Bangladesh general elections on Dec 18: Fakhruddin Ahmed

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Dhaka, Sep 21: Emergency-ridden Bangladesh moved a step forward towards the much-awaited general elections to have a new Parliament and a political government as Chief Advisor of caretaker government Dr Fakhruddin Ahmed on Sunday, Sep 21 announced that the polls would be held on December 18.

Dr Ahmed, who left for New York to attend the UN General Assembly immediately after the announcement of the election date, in a nationwide broadcast said, ''We have embarked upon a journey to handover power to a political government through free, fair, neutral and acceptable elections.'' Political analysts said the announcement of the specific date for the parliamentary elections removed to a large extent the uncertainty hovering over the polls.

The parliamentary elections were originally slated for January 22, 2007 but the bloody political violence between major parties over the polls had forced President Professor Dr Iajuddin Ahmed to promulgate the state of emergency to cool down the volatile situation. The election was also postponed.

Dr Ahmed, who assumed the office on January 11 last year, told the nation that his aim was to handover the power to an elected government to well establish democracy and he never ever deviated from this end.

To clean politics from corruption, the caretaker government cracked down on bigwig politicians including two former Prime Ministers Khaleda Zia and Sheikh Hasina and put them behind the bars on corruption charges.

Consequently, the relation between the government and major parties became sour creating a bit of uncertainty about the general elections.

Khaleda's Bangladesh Nationalist Party (BNP) and Hasina's Awami League (AL) had cautioned that they would not participate in the elections unless their leaders were released and the emergency was fully withdrawn.

In view of the stalemate situation, the caretaker government recently took a lenient view towards the arrested leaders and opened protracted behind-the-scene negotiations, which resulted in the release of detained ex-premiers and many top politicians of their parties.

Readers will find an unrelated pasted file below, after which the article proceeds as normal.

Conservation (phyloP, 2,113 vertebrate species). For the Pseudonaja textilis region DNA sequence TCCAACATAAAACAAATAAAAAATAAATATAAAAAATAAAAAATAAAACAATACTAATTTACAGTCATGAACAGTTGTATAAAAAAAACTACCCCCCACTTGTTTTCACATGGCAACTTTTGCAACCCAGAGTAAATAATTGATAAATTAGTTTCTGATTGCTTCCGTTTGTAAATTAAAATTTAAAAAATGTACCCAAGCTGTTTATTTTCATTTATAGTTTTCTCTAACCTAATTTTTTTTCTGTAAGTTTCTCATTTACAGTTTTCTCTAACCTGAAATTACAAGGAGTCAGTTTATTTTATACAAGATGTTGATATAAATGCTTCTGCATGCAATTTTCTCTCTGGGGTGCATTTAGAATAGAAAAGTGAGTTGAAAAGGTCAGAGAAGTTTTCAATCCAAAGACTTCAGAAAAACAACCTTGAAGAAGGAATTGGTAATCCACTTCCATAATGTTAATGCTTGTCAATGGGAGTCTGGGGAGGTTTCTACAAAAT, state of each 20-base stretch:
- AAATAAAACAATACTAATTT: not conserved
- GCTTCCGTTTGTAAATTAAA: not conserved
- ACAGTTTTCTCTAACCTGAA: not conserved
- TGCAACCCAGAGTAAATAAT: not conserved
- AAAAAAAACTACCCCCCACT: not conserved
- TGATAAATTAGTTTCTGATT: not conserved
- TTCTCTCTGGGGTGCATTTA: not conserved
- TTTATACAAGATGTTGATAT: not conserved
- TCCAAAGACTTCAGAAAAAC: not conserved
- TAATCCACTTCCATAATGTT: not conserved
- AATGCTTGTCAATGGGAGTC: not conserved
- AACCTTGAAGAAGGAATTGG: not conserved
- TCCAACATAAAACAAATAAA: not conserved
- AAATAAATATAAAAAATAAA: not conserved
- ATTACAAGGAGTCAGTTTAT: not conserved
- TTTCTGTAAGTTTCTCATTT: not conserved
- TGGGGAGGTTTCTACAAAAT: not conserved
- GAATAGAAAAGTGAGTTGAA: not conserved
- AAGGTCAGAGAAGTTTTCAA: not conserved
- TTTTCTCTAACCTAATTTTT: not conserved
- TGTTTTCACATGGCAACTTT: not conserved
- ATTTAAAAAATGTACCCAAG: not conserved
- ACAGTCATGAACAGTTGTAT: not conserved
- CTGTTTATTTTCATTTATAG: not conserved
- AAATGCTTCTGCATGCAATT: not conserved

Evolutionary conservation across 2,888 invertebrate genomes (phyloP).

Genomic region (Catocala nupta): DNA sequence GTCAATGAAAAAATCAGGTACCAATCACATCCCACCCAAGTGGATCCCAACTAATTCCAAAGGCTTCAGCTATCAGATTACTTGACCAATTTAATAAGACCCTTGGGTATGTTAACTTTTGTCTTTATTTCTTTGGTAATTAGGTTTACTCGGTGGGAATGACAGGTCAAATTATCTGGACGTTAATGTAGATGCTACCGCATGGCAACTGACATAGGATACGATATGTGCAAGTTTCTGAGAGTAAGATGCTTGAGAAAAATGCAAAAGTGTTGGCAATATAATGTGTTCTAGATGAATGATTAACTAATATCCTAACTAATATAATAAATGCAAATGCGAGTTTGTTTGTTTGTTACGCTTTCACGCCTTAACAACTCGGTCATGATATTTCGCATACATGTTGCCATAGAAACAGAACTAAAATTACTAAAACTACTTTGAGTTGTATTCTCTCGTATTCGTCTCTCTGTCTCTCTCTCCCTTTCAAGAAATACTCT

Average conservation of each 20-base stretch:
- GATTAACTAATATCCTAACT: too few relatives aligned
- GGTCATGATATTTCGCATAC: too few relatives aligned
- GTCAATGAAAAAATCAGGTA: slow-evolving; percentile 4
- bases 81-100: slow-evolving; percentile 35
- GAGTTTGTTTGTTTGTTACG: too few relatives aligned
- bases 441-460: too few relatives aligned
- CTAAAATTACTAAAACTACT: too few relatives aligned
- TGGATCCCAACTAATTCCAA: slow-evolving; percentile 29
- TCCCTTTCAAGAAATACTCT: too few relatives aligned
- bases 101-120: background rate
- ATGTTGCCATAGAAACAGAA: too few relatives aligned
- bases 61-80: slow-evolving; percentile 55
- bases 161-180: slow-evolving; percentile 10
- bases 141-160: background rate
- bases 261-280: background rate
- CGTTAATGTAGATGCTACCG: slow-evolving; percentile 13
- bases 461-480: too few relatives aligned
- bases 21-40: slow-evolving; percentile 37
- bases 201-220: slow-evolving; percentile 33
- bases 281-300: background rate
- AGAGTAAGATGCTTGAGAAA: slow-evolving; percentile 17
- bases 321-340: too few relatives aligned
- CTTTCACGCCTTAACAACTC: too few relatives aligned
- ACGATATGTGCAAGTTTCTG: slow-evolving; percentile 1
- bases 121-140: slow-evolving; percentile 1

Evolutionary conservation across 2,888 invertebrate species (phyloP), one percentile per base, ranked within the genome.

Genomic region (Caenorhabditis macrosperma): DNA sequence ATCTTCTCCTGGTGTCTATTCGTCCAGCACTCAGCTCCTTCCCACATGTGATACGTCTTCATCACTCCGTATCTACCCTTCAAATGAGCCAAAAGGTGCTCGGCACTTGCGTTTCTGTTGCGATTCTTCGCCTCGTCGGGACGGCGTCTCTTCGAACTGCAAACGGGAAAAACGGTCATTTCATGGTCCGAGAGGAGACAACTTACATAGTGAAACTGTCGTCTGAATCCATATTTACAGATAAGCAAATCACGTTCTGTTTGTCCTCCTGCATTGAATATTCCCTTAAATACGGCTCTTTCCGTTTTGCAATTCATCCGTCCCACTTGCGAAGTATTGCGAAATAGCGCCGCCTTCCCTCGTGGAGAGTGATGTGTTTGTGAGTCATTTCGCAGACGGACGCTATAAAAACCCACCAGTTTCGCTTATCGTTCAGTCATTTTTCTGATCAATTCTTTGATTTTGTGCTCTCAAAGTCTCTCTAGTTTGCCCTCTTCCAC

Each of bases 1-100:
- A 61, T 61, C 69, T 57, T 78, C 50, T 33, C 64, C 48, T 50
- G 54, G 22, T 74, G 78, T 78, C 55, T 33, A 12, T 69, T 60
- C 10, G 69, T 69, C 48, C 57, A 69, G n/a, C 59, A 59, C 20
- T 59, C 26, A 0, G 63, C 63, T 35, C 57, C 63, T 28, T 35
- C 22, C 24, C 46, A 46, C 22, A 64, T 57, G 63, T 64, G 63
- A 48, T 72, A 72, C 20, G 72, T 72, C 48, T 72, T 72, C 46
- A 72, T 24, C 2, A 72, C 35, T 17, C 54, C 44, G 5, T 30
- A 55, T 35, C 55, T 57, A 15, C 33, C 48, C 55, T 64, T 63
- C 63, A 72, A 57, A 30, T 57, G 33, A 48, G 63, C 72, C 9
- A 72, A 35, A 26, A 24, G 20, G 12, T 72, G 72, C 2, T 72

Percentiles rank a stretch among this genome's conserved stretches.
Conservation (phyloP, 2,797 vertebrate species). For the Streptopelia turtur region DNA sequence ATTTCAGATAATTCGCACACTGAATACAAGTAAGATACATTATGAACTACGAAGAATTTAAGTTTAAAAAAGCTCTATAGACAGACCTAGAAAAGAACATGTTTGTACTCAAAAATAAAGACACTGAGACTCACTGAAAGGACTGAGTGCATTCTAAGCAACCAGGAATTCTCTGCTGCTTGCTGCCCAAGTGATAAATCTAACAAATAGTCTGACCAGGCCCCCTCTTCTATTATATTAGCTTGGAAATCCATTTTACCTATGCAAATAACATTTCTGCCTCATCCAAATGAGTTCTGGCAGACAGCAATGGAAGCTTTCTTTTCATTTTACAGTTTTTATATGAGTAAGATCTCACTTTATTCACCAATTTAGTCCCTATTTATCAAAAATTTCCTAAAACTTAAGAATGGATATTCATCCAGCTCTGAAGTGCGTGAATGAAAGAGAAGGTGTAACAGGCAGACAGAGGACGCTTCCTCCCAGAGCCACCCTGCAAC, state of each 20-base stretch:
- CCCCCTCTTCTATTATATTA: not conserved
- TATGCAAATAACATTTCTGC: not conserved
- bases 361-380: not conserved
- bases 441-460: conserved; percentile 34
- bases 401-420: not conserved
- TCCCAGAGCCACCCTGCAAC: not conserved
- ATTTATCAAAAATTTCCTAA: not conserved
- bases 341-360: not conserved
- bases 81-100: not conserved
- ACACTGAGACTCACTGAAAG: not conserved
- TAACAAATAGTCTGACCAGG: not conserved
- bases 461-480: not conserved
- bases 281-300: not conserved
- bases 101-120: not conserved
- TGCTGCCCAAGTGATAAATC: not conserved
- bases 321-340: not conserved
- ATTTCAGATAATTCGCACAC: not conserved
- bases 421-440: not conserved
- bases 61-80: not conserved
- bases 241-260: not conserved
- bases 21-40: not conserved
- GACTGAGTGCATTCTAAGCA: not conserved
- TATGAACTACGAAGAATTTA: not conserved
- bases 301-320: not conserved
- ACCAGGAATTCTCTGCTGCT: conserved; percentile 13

Although the top politicians were released meeting one of the demands of BNP and Awami League, the Chief Advisor in his address did not commit to lift the emergency before the elections.

He, however, categorically assured whatever was needed for holding free and fair elections his government would not hesitate or step back to do it.

Dr Ahmed said necessary rules and regulations of the state of emergency would be relaxed or rescind to facilitate the candidates taking necessary preparations and election campaign so the vote could be held in a lively atmosphere with spontaneous participation of all.
He said the Election Commission was reconstituted, strengthened and made effective and a flawless voters list was prepared registering more than eight crore voters with their photos to hold fair and credible elections free from the influence of black money and muscle power. The political parties made lukewarm response to the Chief Advisor's speech. They appeared happy over the announcement of the specific date for the parliamentary elections but they looked unhappy as there was no firm assurance from the Chief Advisor about the complete lifting of the emergency.

Awami League acting president Zillur Rahman, BNP vice-president MK Anwar and Jamaat-e-Islami acting secretary general Mohammad Qamaruzzaman welcomed the government's decision to hold the parliamentary elections on December 18 but they kept on pressing the full lifting of the emergency to create congenial atmosphere for the elections.

But, the Chief Advisor in his address argued that the lifting of full emergency may deteriorate the law and order situation to such an extent that might jeopardise the healthy election atmosphere and reflection of the people's electoral mandate.

The politicians also opposed the holding of the local government 'Upazila Parishad' (Sub-district Council) elections within seven days of the parliamentary elections.

They said the elections to Upazila Parishad in two phases on December 24 and 28 might create chaos and disturbance before the parliamentary polls.

Earlier, the government and the Election Commission wanted to hold the Upazila Parishad elections before the parliamentary elections which was deadly opposed by major parties including BNP and Awami League.

In view of the political parties' demand the Election Commission now has changed its plan and decided to hold the parliamentary elections first.

Dr Ahmed in his address said the parliamentary elections would be held first to avoid any impediment or confrontation to switchover to the democratic transition and show respect to the request of majority political parties.

Similarly keeping in mind about spontaneous aspiration of the common people about the local government elections, he said the Upazila Parishad elections would be held immediately after the parliamentary elections.

Political analysts here said the caretaker government and political parties needed more talks to reach consensus on the question of full lifting of the state of emergency and further deferment of the dates for the Upazila Parishad elections.

UNI

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